Re: CCL:A little geometrical problem
- From: Daquan Gao <dgao ^at^ chem.iupui.edu>
- Subject: Re: CCL:A little geometrical problem
- Date: Thu, 28 Feb 2002 19:49:45 -0500
That is about right. The condition No. 2) leads to inifinitely many
solutions.... The points of possible CB forms a circle. By the way, the
only anlges that satifsy this condition are: N-CA-C=180 !
On Fri, 1 Mar 2002, Ingo Brunberg wrote:
> Obviously this problem is not as trivial as it seems. Though I can
> think of a rather complicated solution, I just want to point out, that
> there is most likely no single solution. The point you are searching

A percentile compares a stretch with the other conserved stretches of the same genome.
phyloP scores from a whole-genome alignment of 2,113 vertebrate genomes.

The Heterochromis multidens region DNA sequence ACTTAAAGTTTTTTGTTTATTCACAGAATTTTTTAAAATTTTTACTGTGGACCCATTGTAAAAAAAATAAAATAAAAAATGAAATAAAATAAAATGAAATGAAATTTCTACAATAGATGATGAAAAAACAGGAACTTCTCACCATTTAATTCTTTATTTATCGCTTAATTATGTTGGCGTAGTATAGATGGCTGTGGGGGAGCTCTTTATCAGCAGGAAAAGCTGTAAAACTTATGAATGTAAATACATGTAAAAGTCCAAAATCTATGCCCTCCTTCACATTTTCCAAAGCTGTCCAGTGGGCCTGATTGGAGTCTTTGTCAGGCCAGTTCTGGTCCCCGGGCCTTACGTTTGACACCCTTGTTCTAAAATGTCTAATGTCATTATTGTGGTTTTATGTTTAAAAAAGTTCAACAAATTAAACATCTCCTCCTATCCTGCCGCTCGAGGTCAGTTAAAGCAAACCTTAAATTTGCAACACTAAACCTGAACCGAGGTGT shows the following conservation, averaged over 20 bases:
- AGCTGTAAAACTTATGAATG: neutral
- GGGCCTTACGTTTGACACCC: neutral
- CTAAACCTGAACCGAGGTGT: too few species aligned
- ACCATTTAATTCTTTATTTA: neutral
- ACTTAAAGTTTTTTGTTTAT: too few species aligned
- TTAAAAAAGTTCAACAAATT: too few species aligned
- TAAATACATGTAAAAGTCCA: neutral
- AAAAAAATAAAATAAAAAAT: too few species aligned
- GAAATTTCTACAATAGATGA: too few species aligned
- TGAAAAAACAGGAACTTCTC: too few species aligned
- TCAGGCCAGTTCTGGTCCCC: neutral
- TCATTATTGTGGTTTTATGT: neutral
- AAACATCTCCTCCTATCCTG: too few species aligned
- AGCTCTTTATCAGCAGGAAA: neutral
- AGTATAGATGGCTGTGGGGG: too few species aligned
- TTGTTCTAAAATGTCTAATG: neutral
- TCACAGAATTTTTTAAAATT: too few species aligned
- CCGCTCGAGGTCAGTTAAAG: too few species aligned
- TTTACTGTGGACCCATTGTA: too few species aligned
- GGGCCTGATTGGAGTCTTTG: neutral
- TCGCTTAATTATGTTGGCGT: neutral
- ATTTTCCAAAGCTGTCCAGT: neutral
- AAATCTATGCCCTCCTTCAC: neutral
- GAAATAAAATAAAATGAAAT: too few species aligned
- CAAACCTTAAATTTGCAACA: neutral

> is located on the intersection of two cones with the angles N-CA-CB
> and C-CA-CB originating from CA. So there are three different cases:
> 1) N-CA-CB + C-CA-CB < N-CA-C: no solution
> 2) N-CA-CB + C-CA-CB = N-CA-C: one solution
> 3) N-CA-CB + C-CA-CB > N-CA-C: two solutions
> Seems like the problem leads to a quadratic equation.
> > A little geometrical problem :
> > Taken a residue in a PDB file, how can I calculate the Cartesian
> > coordinates of CB when I know the coordinates of N, CA and C, the
> > N-CA-CB, C-CA-CB and the bond length CA-CB ?
> > It seems to be trivial but I am unable to find a solution !
> > I am sure that somebody can help me.
> > In advance thank you
> > LOGEAN Antoine
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